Wellington - Suspended England all-rounder Ben Stokes signed with New Zealand provincial side Canterbury on Thursday, fuelling speculation he is preparing for a dramatic Ashes call-up.
The 26-year-old inked a deal just a day after arriving in the country for a trip English cricket officials initially had said was simply a family visit.
Canterbury said in a statement that Stokes had signed as the team's overseas player and would be eligible for a one-day match against Otago on Sunday.
"While Ben awaits the outcome of an investigation underway in the UK, he wants to maintain his fitness and his connection with the game," coach Gary Stead said.
Canterbury chief executive Jez Curwin played down any link to Stokes' Ashes ambitions.
"Having spent time with Ben we are very comfortable that he wants to come to play for Canterbury for all the right reasons and get back on the park," he said.
"The Ashes series is an obvious connection, however that has not been a consideration for us or Ben at this time, he is just keen to be able to work again."
Stokes is currently banned from international cricket while British authorities probe his alleged involvement in a late-night fight outside a Bristol nightclub.
Detectives handling the investigation said in the UK late on Wednesday that they had handed the file to prosecutors for "charging advice".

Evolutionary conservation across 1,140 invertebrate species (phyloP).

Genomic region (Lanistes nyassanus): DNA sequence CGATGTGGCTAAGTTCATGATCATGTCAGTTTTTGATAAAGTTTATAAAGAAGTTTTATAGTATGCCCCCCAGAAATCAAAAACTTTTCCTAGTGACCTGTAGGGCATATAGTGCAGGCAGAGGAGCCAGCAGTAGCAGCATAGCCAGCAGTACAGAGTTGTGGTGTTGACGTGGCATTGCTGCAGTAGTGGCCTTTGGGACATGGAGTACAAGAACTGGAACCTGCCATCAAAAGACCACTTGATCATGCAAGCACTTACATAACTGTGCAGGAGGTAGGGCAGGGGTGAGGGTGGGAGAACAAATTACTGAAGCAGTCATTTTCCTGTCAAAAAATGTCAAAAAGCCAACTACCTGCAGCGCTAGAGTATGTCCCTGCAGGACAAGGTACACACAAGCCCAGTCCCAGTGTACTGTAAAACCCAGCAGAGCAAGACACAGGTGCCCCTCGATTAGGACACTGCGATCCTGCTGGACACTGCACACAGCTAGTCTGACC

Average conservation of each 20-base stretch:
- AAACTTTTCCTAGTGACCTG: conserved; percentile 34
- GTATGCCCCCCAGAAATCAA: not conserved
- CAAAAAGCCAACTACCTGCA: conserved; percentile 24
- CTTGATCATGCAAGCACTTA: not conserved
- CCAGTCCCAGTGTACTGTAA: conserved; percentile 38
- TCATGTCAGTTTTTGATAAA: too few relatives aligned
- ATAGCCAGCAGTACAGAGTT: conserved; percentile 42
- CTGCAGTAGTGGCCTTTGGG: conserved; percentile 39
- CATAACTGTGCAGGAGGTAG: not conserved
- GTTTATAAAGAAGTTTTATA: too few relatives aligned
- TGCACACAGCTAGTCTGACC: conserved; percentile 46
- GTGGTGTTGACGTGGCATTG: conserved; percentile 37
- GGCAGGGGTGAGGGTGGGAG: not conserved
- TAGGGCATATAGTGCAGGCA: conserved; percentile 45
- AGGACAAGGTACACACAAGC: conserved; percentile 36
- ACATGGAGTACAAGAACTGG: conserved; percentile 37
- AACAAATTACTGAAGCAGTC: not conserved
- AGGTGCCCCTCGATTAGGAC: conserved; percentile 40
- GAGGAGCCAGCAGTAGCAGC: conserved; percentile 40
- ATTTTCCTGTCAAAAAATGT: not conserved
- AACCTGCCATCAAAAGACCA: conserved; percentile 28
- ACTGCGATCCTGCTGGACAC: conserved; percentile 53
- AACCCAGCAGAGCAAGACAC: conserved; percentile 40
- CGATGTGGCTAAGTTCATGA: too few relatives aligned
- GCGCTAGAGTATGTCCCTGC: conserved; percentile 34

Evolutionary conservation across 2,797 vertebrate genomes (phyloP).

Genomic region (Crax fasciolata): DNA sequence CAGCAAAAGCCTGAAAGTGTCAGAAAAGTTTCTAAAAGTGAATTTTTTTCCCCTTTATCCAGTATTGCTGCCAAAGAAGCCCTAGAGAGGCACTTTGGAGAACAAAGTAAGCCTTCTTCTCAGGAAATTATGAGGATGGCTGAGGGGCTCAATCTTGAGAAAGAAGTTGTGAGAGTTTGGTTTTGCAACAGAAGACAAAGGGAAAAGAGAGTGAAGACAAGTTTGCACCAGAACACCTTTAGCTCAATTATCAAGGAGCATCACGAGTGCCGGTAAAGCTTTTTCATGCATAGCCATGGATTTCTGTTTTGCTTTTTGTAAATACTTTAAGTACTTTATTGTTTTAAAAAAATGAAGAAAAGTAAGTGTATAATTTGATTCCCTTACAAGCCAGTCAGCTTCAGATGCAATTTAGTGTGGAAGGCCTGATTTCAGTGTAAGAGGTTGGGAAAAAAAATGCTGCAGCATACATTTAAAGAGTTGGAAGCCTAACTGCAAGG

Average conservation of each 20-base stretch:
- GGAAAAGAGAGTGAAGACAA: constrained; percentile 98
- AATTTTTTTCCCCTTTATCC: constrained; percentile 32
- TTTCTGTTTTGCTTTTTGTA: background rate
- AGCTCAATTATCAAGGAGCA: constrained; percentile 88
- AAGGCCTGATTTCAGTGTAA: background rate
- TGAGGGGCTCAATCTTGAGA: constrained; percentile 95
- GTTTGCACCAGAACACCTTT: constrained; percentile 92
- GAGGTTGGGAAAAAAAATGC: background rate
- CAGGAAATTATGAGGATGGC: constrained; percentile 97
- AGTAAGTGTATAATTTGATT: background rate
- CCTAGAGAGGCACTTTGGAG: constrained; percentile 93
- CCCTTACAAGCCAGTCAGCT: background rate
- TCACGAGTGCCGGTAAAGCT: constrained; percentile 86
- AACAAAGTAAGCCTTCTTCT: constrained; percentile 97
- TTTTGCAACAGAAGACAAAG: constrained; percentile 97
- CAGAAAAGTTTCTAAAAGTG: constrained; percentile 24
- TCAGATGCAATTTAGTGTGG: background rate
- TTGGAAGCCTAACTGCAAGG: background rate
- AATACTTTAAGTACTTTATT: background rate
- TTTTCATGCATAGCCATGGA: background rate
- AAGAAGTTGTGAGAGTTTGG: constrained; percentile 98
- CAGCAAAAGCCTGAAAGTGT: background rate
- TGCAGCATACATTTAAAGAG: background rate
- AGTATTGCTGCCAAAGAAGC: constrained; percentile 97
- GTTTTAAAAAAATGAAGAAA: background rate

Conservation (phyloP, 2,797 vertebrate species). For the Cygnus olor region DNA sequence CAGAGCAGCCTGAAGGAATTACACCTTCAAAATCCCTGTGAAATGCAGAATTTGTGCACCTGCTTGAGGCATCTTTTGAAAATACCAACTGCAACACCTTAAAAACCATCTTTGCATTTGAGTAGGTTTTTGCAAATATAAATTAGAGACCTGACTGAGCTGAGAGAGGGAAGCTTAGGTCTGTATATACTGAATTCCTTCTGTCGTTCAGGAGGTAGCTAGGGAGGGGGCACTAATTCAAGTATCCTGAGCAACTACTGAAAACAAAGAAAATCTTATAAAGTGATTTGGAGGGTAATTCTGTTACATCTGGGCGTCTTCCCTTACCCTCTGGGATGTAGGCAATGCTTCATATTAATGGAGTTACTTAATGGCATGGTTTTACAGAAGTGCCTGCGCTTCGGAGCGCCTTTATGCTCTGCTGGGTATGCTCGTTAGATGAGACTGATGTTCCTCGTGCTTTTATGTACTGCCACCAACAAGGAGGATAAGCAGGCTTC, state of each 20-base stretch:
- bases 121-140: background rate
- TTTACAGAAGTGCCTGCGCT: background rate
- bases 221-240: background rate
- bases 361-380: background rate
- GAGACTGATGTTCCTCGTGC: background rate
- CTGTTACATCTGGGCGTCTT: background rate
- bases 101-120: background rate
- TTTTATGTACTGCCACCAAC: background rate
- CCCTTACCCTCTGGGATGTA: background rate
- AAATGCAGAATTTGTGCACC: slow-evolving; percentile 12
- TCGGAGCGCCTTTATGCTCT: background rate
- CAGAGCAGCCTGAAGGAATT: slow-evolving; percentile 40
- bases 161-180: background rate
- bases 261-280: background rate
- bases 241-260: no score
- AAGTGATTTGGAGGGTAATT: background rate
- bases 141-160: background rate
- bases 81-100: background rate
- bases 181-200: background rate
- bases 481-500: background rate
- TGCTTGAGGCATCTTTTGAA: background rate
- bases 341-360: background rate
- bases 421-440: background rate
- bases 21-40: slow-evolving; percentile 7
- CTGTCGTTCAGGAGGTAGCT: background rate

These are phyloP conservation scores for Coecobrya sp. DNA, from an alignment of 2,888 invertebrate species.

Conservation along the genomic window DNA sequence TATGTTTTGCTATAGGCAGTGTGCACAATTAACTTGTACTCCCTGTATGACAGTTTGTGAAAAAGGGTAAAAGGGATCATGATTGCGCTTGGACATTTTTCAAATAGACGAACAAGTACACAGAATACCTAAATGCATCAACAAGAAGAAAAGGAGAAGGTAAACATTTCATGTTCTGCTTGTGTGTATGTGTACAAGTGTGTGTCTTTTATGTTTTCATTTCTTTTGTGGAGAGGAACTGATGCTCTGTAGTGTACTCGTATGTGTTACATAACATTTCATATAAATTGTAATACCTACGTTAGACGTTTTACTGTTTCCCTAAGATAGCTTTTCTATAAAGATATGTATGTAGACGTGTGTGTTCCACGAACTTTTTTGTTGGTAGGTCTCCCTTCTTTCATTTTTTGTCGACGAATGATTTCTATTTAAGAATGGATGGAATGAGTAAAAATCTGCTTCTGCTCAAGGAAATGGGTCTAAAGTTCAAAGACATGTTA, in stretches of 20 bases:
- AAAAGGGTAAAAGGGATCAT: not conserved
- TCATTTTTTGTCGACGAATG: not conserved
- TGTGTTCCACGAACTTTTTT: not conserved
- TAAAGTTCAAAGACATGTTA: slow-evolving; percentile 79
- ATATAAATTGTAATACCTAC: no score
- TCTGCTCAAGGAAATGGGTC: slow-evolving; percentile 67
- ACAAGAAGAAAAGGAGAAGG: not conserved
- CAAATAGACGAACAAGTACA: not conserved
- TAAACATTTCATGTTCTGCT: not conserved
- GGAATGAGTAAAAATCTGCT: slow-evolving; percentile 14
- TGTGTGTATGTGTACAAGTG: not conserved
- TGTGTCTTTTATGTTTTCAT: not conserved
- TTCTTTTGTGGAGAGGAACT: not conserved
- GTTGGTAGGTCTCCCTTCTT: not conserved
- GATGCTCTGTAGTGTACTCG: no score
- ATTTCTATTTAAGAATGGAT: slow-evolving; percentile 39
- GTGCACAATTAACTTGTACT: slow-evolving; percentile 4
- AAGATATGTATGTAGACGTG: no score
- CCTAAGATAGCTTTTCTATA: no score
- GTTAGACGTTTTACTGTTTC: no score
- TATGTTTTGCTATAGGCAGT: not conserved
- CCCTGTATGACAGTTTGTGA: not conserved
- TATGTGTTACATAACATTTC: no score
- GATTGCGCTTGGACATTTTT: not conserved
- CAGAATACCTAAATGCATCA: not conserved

They gave no indication of how long that might take.
The England team touring Australia have sorely missed Stokes' presence, slumping to a 10-wicket defeat in the first Ashes Test in Brisbane.
He will also miss the second Test starting Saturday in Adelaide but could potentially make the third in Perth on December 14 if his legal woes are finalised.
Stokes was born in New Zealand but moved to England as a child when his father Gerard, a former rugby league international, took a coaching role.
Both parents have since moved back to Christchurch.
His arrival in New Zealand has not been met with universal acclaim, with Fairfax senior sports writer Duncan Johnstone calling it "a shameless publicity stunt" by Canterbury.
"Why should a New Zealand province be playing an overseas star back into form when he could very well be touring this country in February for five ODIs and two Tests?" he wrote when the deal was first mooted.
He also said it was hypocritical because Canterbury last week stood down batsman Ken McClure over his involvement in an assault.
New Zealand Herald cricket writer David Leggat wrote: "It's a choice between morality and opportunity and Canterbury Cricket today opted for the latter."
Curwin said McClure had been allowed to play until he pleaded guilty to a charge, while Stokes has not been charged.
"We believe Ben has the right to be treated the same way as other players," he said.
"It is also our understanding that Ben would be free to play county cricket in the English domestic competition were they in season. Of course, as with all players, we can reassess the situation should it change."